“It’s probably going to be that the student groups and the residents have different ideas of what they’d like to see, but you’re really just trying to find any areas of common ground,” Chenier expressed.

“But I’d like to bring everyone’s voice together, and I think town hall meetings are a good way of doing that.”

Although Chenier has yet to speak with University administration, or the AMS, he said he is confident the University would be willing to work with the City and other involved parties as part of his proposed initiative. When asked for comment, the AMS reflected just that.

“Working to strengthen and enhance harmonious relationships with all stakeholders in Kingston is an ongoing priority of the Alma Mater Society. Any opportunity for student representation in a group working towards this goal is welcome,” the AMS communications office said in a statement to Kingstonist.

For the reasons he outlined above, Chenier said he is “not totally supportive” of the current Nuisance Party By-Law, which came into effect in June of this year as part of the University District Safety Initiative. However, he pointed out that the current initiative and by-law are part of a pilot project, and one that could be altered and addressed by his proposed Council.

“There would be a process of reviewing it and seeing if we want to go forward with it permanently, or if we want to make necessary changes to it,” he said.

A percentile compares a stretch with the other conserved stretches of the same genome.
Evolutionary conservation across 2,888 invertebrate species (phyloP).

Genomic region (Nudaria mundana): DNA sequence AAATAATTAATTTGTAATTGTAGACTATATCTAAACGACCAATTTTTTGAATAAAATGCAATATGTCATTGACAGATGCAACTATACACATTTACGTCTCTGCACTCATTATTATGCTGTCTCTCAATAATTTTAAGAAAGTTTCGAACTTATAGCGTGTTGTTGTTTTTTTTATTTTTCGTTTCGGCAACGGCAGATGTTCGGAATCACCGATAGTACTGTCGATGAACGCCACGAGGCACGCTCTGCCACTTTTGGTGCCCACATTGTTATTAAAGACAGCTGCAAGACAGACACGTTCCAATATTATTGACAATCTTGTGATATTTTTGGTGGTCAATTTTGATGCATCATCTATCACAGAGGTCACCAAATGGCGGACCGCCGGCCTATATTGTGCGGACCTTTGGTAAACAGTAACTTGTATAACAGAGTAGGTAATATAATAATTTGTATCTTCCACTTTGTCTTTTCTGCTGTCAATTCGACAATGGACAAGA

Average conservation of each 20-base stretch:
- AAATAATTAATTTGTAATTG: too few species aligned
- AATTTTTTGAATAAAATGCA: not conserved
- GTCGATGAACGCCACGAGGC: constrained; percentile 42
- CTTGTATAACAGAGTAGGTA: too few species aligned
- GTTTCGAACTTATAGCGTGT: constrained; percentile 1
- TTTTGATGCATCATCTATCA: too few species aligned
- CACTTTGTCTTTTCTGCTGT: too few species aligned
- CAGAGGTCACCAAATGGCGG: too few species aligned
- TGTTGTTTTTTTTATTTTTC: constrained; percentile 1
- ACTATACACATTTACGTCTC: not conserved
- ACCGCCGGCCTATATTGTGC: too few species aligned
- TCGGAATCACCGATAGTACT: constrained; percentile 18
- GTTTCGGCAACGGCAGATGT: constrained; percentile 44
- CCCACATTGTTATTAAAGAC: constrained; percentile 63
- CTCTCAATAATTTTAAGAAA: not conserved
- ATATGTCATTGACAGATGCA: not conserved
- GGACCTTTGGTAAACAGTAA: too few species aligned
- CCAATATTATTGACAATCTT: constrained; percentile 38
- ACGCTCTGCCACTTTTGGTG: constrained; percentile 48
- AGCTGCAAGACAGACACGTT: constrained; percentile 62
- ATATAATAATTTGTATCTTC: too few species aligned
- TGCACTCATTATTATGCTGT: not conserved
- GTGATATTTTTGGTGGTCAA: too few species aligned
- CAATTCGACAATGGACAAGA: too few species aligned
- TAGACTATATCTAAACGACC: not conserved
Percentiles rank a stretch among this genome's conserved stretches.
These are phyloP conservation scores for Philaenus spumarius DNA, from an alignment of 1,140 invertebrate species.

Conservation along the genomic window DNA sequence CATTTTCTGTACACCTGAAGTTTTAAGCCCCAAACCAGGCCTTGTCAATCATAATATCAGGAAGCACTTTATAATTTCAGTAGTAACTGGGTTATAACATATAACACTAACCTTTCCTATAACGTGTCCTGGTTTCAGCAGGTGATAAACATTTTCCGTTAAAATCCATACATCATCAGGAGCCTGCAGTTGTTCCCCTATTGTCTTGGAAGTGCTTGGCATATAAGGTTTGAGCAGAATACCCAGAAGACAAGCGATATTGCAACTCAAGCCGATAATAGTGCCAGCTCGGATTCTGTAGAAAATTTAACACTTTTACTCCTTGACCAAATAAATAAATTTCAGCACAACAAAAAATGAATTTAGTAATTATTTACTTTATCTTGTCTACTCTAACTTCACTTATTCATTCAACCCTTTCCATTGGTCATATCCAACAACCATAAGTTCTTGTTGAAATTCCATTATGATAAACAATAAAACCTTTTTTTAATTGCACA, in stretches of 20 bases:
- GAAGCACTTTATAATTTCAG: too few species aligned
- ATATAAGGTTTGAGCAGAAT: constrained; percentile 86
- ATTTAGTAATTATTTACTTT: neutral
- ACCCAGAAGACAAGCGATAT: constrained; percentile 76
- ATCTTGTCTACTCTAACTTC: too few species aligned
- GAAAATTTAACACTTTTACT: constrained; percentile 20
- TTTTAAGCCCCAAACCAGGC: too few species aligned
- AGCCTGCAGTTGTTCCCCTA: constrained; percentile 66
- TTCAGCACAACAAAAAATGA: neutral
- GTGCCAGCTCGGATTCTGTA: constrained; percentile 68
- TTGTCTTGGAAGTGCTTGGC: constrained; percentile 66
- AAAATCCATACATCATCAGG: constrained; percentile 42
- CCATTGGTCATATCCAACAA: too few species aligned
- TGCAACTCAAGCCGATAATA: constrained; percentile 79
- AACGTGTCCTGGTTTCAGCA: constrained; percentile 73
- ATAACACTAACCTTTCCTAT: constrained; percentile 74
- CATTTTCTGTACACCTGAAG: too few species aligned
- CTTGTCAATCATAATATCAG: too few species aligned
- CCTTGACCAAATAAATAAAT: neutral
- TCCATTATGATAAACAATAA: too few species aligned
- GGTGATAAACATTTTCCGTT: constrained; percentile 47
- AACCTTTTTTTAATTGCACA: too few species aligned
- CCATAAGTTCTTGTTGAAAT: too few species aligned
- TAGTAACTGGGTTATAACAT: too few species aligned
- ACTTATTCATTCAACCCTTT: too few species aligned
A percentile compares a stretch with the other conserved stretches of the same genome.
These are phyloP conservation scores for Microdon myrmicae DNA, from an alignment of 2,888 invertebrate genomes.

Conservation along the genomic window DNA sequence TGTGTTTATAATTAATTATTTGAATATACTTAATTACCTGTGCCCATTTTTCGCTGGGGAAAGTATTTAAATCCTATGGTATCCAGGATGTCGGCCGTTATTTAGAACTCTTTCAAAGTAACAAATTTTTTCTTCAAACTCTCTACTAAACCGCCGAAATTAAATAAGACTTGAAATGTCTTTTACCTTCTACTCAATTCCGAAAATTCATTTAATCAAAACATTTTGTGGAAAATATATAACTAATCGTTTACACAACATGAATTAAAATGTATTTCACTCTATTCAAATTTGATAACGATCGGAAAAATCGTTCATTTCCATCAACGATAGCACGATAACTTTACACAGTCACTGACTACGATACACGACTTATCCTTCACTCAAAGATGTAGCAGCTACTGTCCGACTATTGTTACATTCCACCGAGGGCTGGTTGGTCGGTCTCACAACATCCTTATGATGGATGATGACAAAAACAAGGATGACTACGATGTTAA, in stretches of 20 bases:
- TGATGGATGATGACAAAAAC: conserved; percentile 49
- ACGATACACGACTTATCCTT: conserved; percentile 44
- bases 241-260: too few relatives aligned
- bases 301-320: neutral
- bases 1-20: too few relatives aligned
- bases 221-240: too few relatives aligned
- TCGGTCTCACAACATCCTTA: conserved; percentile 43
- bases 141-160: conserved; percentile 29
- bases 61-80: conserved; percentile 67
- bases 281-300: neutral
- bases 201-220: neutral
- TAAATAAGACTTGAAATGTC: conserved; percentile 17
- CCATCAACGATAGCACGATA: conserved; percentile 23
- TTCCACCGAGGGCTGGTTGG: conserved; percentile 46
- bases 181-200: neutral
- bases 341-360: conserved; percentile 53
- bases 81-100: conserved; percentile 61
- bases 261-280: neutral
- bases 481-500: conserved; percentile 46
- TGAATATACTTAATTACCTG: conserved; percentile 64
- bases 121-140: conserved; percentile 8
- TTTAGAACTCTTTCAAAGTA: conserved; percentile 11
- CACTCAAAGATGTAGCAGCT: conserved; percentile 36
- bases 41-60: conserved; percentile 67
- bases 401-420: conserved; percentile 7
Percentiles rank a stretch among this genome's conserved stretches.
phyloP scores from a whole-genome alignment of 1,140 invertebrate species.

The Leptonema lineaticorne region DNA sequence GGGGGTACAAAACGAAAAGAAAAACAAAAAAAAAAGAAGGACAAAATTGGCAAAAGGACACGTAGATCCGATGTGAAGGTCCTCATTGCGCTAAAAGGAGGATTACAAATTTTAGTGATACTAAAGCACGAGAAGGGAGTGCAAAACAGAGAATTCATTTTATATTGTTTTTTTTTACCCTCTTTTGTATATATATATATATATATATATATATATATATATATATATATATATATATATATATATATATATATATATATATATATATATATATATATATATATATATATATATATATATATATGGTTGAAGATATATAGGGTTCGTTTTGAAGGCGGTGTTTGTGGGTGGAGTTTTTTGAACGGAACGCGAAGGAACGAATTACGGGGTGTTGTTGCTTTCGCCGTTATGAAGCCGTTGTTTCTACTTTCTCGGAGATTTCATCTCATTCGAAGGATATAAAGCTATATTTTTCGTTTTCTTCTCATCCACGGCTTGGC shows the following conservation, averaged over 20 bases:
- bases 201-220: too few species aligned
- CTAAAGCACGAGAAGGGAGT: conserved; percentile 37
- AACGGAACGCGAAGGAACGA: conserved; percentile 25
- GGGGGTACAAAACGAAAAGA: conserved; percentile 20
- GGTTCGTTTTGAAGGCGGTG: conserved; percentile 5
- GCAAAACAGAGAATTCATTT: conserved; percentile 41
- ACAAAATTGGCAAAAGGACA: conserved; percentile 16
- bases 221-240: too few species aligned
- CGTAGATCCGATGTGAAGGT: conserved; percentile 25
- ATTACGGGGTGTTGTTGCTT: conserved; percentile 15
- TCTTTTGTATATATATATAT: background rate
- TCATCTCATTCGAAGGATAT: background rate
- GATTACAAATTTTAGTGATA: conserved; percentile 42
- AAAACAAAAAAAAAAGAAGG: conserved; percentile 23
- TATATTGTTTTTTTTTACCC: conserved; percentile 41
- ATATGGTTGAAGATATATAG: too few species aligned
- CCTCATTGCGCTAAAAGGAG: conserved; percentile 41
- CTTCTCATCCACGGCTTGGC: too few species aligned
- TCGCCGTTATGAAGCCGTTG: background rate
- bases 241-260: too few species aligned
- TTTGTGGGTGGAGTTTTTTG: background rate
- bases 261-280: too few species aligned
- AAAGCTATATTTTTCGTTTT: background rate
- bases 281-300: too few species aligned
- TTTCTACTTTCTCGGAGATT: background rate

“My hope would be to put forward a bylaw that has the support of everyone involved and can really deal with the problems head on.”

And does Chenier actually think his proposed idea would make a difference to the issue long term?

“I do. I think in the long term, one of my visions for the city and for Sydenham is to include residents in a lot of decision making processes,” he said, noting that one of his major concerns generally is increasing transparency at City Hall.

“This is not the only issue where I want further consultation with the community. I think it’s a good way to start, but I think we really need to change the way we approach governing in Kingston, and we need to make it a process that is inclusive of everyone.”

And while Chenier said he’ll spend most of this weekend canvassing leading up to election day on Monday, Oct. 22, 2018, he said he’ll certainly partake in a few Homecoming events. To those who will be partaking in Homecoming partying, Chenier urged students and alumni alike to enjoy themselves, but to consider the city as a whole while engaging in the revelry.

“Have fun! It’s a great time to celebrate what it means to be a Queen’s student. And welcome back to everyone who is visiting from out of town,” he said, noting that his favourite part of Homecoming weekend is seeing the interaction between alumni and current students at Queen’s.

“I hope that people are sensible in what they do and are aware that their decisions not only impact them directly, but have an impact on residents around the University, and, as we see, what happens at Queen’s has an impact on Kingston at large.”